In this tutorial, you will learn all about the Gann Theory in Technical Analysis.
William D. Gann, a famous American trader, has discovered, developed, and applied with remarkable success a set of mathematical rules and geometric shapes based not only on price movement but also on price duration.
Gann’s primary objective is to determine the future levels of resistance and support that prices may encounter shortly.
This makes it possible to build appropriate buying and selling strategies.
Gann Theory and Support and Resistance
These levels of support and resistance are calculated by dividing the price movement into octaves (1/8, 2/8, 3/8, 4/8, 5/8, 6/8, 7/8, 8/8) and thirds (1/3 and 2/3), thus obtaining a series of percentages that constitute the most frequent levels of retraction.
The most important of these divisions is certainly 4/8 (50%), followed by 3/8 (37.5%) and 5/8 (62.5%), which are essentially equivalent to Fibonacci retracements of 50%, 38.2%, and 61.8%.
A method used by Gann Thoery to calculate the probable levels of support and resistance is based on the use of geometric angles.
Starting from a significant minimum or maximum, trendlines are drawn whose angular coefficients are obtained by combining price and time.
The most important of these corners is certainly 45°, as it represents a perfect balance between the movement of prices and the passage of time.
According to Gann Theory, it is not enough to analyze the pure evolution of prices using Japanese candles. The time factor plays a crucial role in studying the behavior of financial markets.
Gann then constructed some indicators which, together with price movements and the passage of time.
Gann identifies not only the levels of resistance and support of some importance but also the time areas during which prices could reverse their trend.
One of these indicators is Gann Square.
At the center of the Gann, Square square is the minimum price recorded on the market, and every minimum price increase is recorded clockwise in the various boxes.
Numbers falling inside the row and center column of this square are the most critical levels of support and endurance, levels that must be reached after a precise number of sessions.
Gann then used several geometric shapes such as circles, triangles, and squares to determine potential time areas where changes in price trends could occur.
Gann considering the circular geometric shape as the harmonic shape par excellence.
He built the so-called Gann Hexagon. Starting from a minimum or a maximum calculates after how many days there may be a reversal.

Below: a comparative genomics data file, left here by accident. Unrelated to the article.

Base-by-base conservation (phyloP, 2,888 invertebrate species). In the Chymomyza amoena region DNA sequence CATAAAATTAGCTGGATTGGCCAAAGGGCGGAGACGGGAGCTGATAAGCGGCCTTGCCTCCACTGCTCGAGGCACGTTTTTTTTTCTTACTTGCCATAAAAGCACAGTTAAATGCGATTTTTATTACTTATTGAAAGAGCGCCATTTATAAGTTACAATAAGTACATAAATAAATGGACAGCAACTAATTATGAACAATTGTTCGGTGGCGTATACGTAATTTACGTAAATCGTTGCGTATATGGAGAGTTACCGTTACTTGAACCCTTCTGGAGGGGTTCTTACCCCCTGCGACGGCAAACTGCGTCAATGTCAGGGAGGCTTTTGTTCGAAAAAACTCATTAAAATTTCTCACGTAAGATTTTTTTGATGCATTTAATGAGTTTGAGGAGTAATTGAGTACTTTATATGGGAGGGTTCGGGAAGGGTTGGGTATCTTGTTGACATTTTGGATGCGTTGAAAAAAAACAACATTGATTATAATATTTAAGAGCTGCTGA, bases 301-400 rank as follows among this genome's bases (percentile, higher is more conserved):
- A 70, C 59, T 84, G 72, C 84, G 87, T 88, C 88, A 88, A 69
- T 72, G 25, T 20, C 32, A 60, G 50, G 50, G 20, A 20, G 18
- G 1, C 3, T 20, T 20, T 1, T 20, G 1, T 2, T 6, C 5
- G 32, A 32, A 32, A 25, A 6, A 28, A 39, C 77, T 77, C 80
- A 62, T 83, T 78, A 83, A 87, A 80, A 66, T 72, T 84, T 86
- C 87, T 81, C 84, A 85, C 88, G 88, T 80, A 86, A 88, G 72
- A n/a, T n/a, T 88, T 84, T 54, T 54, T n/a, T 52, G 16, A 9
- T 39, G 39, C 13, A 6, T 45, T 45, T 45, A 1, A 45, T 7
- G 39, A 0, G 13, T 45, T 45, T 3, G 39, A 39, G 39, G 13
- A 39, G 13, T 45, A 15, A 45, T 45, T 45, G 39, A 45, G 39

Gann Theory Market Cycle
To better understand this cyclical/repetitive trend of financial markets, a recurring pattern of analysis can be used, which tries to identify the current characteristics of the various market movements.
In particular, the indications provided by the quantitative analysis can be combined with the study of sentiment on the market.
In this way, six cyclic phases can be identified, the characteristics of which are described below.
To describe this repetitive cycle, we hypothesize that prices, after an absolute increase of a sure consistency, stop their growth.
The climb is very often interrupted by a reduction in upward pressure, with buyers reducing their purchases, as they do not feel like opening up new long positions.
In a climate of optimism, a short-term maximum is formed, with indicators that first record excesses (overbought) and then draw negative divergences from price developments.
At a later stage, there is a strengthening of the downward pressure, with some buyers liquidating the long positions opened during the previous upward momentum, while other operators open short positions because they believe that the market can accuse.
In this way, the market is undergoing a short-term downward trend, with (directional) indicators entering the short term.
Prices are falling rapidly, fuelled by a sharp strengthening of downward pressure, with sellers, therefore in control of the market.
Prices, after a drop of a sure consistency, stop their fall.
The descent is very often interrupted by a reduction in downward pressure, with sellers decreasing their intensity.
In a climate of pessimism (sometimes excessive), a minimum of the short term is formed, with indicators that first record excesses (oversold) and then draw positive divergences concerning price developments.
At a later stage, there is a strengthening of the upward pressure, with several buyers opening up long positions, attracted by prices that seem convenient.
There is a short-term upward trend in the market, with (directional) indicators entering the long-term phase.
Prices are picking up as upward pressure intensifies, with buyers taking control of the market. The climb continues until you return to the starting situation.
More from Finance Strategy System